This would be the instance initially assigned to a1.
The instance assigned to b1 still has a static reference to it (a1.b1 = b1), the instance assigned to b2 is still referenced by the instance in a2, and the instance in a2 is referenced by, well... a2.
Technically though, in the code as you have posted it, line 16 is not part of any method so the amount of objects (eligible or not) is undefined.
At the very least, after the main method has run, 3 of the objects are eligible for garbage collection (referenced by a1, a2 and b2) because they only have local references to them in the main method. b1 is referenced statically.
The mind is a strange and wonderful thing. I'm not sure that it will ever be able to figure itself out, everything else, maybe. From the atom to the universe, everything, except itself.
Joined: Nov 14, 2010
Good catch, I did put an extra blank line in the code at line 16.
The response from the books is as follows:
"It should be clear that there is still a reference to the object referred to by a2, and that there is still a reference to the object referred to by a2.b2. What might be less clear is that you can still access the other Beta object through the static variable a2.b1--because it's static."
I guess what I'm not getting is why the b1 object in Tester is not eligible for garbage collection. Since a1 is set to null and b1 is set to null, then what is still referencing b1?
Jan please Use Code Tags when you post a source code. That way your code looks formatted. Unformatted code is hard to read. You can add code tags by wrapping your code in [code] [/code] tags. You can edit your message using button and then add code tags to it...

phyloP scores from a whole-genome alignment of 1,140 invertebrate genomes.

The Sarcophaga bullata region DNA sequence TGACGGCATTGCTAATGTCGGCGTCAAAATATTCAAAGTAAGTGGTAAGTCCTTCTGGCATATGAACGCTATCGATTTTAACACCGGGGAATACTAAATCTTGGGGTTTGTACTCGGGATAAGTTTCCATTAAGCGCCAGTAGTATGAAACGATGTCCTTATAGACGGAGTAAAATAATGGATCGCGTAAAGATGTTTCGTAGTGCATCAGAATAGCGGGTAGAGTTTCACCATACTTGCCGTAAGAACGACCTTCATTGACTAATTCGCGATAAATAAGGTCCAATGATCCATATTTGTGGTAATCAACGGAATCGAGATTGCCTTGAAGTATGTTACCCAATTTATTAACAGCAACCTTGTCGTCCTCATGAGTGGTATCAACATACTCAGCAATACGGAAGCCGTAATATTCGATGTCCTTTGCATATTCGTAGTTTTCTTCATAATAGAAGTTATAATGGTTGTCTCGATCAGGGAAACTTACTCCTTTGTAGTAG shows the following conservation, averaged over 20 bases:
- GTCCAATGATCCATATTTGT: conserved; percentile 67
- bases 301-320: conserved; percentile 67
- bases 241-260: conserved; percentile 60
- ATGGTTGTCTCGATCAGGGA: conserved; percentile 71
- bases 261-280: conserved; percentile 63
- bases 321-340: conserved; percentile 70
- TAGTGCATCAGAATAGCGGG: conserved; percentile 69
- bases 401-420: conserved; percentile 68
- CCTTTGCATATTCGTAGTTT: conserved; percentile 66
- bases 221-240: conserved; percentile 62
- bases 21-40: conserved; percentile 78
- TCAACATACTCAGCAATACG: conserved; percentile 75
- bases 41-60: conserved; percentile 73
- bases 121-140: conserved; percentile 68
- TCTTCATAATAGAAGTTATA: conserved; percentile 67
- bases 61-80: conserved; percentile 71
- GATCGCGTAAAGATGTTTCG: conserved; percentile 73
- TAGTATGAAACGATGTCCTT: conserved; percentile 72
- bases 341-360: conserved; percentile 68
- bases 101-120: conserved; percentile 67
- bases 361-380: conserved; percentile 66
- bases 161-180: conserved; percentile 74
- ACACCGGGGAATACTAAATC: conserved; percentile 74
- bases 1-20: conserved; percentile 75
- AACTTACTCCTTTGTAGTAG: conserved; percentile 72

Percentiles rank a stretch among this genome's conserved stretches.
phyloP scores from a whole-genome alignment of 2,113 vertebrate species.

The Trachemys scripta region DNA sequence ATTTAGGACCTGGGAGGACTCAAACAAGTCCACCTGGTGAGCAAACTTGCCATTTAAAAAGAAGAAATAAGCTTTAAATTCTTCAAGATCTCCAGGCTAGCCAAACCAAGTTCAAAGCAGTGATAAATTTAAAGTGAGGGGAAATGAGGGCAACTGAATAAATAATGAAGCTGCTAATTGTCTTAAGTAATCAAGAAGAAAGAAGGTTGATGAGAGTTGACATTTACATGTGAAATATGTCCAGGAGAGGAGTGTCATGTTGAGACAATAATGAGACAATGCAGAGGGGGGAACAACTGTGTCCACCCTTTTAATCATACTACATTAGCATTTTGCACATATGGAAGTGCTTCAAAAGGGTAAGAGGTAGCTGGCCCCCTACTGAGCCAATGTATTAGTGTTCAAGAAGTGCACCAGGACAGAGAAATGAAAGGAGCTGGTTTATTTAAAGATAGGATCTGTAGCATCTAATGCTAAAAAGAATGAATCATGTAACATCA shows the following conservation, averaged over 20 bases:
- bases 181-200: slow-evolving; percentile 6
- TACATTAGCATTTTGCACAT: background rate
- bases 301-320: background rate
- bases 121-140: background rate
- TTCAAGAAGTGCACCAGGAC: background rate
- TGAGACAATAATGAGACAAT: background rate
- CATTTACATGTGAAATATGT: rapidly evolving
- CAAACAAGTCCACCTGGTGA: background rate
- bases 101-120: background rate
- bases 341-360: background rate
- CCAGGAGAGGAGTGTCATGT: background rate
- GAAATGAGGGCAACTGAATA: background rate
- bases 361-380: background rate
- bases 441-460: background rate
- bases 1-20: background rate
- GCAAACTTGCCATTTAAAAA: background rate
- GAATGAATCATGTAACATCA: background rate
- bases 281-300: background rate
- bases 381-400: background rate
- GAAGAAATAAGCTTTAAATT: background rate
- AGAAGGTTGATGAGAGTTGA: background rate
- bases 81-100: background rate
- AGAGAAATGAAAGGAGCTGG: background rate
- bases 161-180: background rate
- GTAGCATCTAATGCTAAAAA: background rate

while doing GC questions, please try to draw diagrams when ever a new object is created. i mark them as circles.
add arrows to them when ever references are assigned. removes arrows when they are assigned null. this gives a clear picture of how many objects at the end are available with zero references.
Jan tenpas wrote:When line 16 is reached, how many objects will be eligible for garbage collection?
hello jan, i had the same question some monthes ago. the rule you must apply here is that an object is only eligible by the gc when it has no references on it. perhaps to understand this gc problem it helps you to differentiate between stack and heap. the stack is a piece of memory where all references to objects are stored. the heap is a piece of memory where the objects live.
in the given code four objects are instantiated, lets call them A1, A2, B1 and B2. the object B1 is referenced by b1, A1.b1 and A1.b2. so B1 will not be eligible by nulling b1, because the other references are still there. B2 has two references on it, on by b2 and the other by A2.b2. so even by nulling the b2 there is still one reference on it, so this object will not be eligible. the next object is A1 that has only one reference from a1. so by nulling a1 this object will be eligible by the gc. the last object is A2 that has also only one reference from a2. but this reference is not set to null so also this object is not eligible for the gc. so looking once again at the four objects we can see that only 1 object is eligible. so the answer given in the book is right if you need further help, let me know.
Harry, sorry for nitpicking (again), but objects may be eligible for collection even if they have references to them. What you mean is *reachable references*, which is an important difference. If two objects reference eachother, but nothing else does, they may still be garbage collected because they are not reachable.
Joined: Apr 08, 2010
Stephan van Hulst wrote:Harry, sorry for nitpicking (again), but objects may be eligible for collection even if they have references to them. What you mean is *reachable references*, which is an important difference. If two objects reference eachother, but nothing else does, they may still be garbage collected because they are not reachable.
no problem. this page explain the types of reference objects.